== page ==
Also, you need more than just firm ground under your feet to live on an island. Though some islands are growing, the shorelines may be growing faster than the island’s interior. This could leave both arable land and important fresh water supplies below sea level, rendering them susceptible to contamination by salt water.

Know the whole story

It is apparent that many circumstances need to be factored in when assessing an island’s vulnerability to climate change. The consequences of climate change on small island states can be compared to those of an earthquake. An earthquake of the same magnitude and depth may cause different degrees of damage, depending on where it strikes, as we saw in Haiti and Chile. One killed hundreds, the other hundreds of thousands. Population density, governance structures and whether the infrastructure is built to withstand earthquakes help to decide the severity of the disaster.

As with earthquakes, a lot can be done to minimize the impacts of climate change and rising sea levels. And as with earthquakes, how well prepared a community is for an event determines the severity of the outcome. Consider a situation where a flooding event damages important infrastructure. Is it fair to blame climate change if the damages could have been avoided with proper funding for adaptation?

Adaptation can be physical measures such as constructing flood barriers, moving habitation inland or to higher ground. But it can also be to provide education and training to fishermen and farmers that could help them reduce their vulnerability to climate change. Poor sanitation is another example that leads to shortages in limited fresh water supplies. Knowledge on how to manage fresh water supplies can thus reduce a community’s vulnerability to the effects of climate change.

Which measures are most suitable depend on the specific challenges posed to the different islands. They also depend on what local knowledge already exists on the island in question. Consequently, finding suitable measures requires a combination of local traditional knowledge and scientific knowledge. As in Samoa, where the government spoke to and consulted local villages and people when designing and implementing coastal management plans. In Tuvalu on the other hand, researchers found that local inhabitants are skeptical of climate change and are not involved in discussions concerning potential adaptation options. The Tuvalu example points to a need to strengthen information efforts in order to increase local knowledge on climate change and to involve Tuvalu’s inhabitants in their own future.

Understanding how climate change affects small island states is a laborious affair, which involves a plethora of voices, needs and solutions. Listening to one message is more convenient than relating to a cacophony of voices telling different stories. Yet, in the case of climate change, and how it affects the lives of people all over the world, we don’t have a choice. All voices must be heard.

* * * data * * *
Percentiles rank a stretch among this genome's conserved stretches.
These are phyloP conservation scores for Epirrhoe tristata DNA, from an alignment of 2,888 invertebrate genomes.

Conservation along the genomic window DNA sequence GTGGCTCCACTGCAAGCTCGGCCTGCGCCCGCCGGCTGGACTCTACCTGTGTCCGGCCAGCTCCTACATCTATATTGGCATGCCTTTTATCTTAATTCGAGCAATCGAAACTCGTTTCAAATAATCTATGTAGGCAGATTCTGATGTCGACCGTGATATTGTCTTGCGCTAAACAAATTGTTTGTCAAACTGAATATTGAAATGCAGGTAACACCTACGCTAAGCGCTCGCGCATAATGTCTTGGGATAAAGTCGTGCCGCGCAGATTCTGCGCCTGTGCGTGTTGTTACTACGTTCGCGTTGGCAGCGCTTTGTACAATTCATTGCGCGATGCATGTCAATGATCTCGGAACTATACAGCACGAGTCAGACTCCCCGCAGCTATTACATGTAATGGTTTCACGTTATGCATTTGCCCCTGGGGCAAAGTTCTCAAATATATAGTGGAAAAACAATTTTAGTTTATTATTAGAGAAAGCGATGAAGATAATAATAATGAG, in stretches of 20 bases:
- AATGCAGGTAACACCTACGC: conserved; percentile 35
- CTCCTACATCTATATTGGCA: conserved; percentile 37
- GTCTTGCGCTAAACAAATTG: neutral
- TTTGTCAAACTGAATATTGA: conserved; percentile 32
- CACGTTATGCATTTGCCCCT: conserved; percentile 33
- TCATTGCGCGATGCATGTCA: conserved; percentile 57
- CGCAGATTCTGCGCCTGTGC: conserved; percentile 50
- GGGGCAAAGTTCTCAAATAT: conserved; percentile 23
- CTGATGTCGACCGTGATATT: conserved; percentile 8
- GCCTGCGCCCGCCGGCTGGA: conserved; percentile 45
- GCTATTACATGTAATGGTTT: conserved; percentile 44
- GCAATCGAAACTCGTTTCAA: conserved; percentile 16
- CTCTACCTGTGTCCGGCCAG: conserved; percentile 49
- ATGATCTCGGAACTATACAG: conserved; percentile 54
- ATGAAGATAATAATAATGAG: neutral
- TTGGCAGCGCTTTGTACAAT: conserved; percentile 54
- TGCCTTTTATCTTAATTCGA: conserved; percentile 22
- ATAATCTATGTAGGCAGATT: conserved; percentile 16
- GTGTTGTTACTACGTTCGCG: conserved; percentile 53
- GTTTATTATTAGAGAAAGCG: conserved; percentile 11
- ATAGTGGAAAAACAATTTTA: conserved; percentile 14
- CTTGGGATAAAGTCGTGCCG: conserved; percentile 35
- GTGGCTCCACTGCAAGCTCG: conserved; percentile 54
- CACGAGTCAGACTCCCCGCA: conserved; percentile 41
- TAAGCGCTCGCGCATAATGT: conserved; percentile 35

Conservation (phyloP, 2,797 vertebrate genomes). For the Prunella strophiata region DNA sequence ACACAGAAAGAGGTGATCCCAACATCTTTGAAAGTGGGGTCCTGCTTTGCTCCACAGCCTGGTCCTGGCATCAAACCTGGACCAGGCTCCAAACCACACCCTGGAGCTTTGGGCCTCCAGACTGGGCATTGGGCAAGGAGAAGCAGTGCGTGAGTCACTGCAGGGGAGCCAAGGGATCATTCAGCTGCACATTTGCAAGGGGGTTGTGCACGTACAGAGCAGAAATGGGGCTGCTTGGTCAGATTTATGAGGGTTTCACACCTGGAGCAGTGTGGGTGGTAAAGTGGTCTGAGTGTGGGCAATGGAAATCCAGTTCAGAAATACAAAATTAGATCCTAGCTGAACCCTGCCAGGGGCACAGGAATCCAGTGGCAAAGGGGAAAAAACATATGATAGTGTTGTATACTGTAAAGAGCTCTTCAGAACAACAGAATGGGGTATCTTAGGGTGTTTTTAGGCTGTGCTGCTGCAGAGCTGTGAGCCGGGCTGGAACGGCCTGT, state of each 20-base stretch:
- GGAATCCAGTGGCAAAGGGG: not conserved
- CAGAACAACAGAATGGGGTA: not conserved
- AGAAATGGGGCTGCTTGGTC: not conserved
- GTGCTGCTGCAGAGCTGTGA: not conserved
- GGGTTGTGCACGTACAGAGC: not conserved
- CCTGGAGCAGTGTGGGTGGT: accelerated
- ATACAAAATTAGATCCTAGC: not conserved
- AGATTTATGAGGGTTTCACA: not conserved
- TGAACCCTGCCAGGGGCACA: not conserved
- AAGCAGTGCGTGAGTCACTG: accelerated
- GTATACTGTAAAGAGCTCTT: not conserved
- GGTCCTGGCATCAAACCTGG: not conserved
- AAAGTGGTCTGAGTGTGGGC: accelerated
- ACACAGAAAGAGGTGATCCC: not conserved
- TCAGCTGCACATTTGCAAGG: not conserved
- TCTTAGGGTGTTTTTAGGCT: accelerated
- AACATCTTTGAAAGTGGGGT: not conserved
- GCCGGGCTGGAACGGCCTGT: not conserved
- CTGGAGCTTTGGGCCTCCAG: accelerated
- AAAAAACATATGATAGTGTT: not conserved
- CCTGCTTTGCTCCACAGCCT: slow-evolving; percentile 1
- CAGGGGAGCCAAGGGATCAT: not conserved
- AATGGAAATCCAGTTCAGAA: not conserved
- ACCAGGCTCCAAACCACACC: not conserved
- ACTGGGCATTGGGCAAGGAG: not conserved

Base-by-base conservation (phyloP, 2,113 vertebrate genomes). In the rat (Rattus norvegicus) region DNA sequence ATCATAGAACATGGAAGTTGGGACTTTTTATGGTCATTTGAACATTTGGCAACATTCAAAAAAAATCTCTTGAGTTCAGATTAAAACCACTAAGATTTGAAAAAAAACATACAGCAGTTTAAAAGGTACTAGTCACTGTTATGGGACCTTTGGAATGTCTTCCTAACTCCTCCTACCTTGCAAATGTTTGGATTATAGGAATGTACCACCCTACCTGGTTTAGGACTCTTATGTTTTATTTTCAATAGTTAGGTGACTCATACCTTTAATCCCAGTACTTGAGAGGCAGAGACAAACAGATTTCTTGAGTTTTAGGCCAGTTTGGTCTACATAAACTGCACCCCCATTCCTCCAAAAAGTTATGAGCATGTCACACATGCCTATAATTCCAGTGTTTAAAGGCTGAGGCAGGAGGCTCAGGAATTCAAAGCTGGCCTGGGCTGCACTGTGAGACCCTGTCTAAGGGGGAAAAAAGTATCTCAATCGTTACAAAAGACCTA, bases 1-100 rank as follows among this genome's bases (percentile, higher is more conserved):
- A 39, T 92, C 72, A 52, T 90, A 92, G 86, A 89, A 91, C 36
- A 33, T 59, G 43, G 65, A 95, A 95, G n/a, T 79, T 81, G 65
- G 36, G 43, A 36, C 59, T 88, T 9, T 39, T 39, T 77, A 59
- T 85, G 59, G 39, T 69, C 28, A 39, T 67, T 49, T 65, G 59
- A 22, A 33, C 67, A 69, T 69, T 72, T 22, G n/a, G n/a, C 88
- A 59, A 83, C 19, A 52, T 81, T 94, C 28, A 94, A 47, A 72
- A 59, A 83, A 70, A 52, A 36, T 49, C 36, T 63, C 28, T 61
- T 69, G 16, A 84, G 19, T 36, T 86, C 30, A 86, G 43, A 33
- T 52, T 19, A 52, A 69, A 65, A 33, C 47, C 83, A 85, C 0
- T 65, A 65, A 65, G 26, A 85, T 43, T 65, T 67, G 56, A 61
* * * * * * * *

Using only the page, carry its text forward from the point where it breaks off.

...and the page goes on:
Feature Photo © NASA

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One Response to The Complicated Truth About Climate Change and Sea Level Rise

  1. Jennifer Doherty says:

    While the Earth has always endured natural climate change variability, we are now facing the possibility of irreversible climate change in the near future. The increase of greenhouse gases in the Earth?s atmosphere from industrial processes has enhanced the natural greenhouse effect. This in turn has accentuated the greenhouse ?trap? effect, causing greenhouse gases to form a blanket around the Earth, inhibiting the sun?s heat from leaving the outer atmosphere. This increase of greenhouse gases is causing an additional warming of the Earth?s surface and atmosphere. A direct consequence of this is sea-level rise expansion, which is primarily due to the thermal expansion of oceans (water expands when heated), inducing the melting of ice sheets as global surface temperature increases.
    Forecasts for climate change by the 2,000 scientists on the United Nations Intergovernmental Panel on Climate Change (IPCC) project a rise in the global average surface temperature by 1.4 to 5.8°C from 1990 to 2100. This will result in a global mean sea level rise by an average of 5 mm per year over the next 100 years. Consequently, human-induced climate change will have ?deleterious effects? on ecosystems, socio-economic systems and human welfare.At the moment, especially high risks associated with the rise of the oceans are having a particular impact on the two archipelagic states of Western Polynesia: Tuvalu and Kiribati. According to UN forecasts, they may be completely inundated by the rising waters of the Pacific by 2050.According to the vast majority of scientific investigations, warming waters and the melting of polar and high-elevation ice worldwide will steadily raise sea levels. This will likely drive people off islands first by spoiling the fresh groundwater, which will kill most land plants and leave no potable water for humans and their livestock. Low-lying island states like Kiribati, Tuvalu, the Marshall Islands and the Maldives are the most prominent nations threatened in this way.“The biggest challenge is to preserve their nationality without a territory,” said Bogumil Terminski from Geneva. The best solution is continue to recognize deterritorialized states as a normal states in public international law. The case of Kiribati and other small island states is a particularly clear call to action for more secure countries to respond to the situations facing these ‘most vulnerable nations’, as climate change increasingly impacts upon their lives.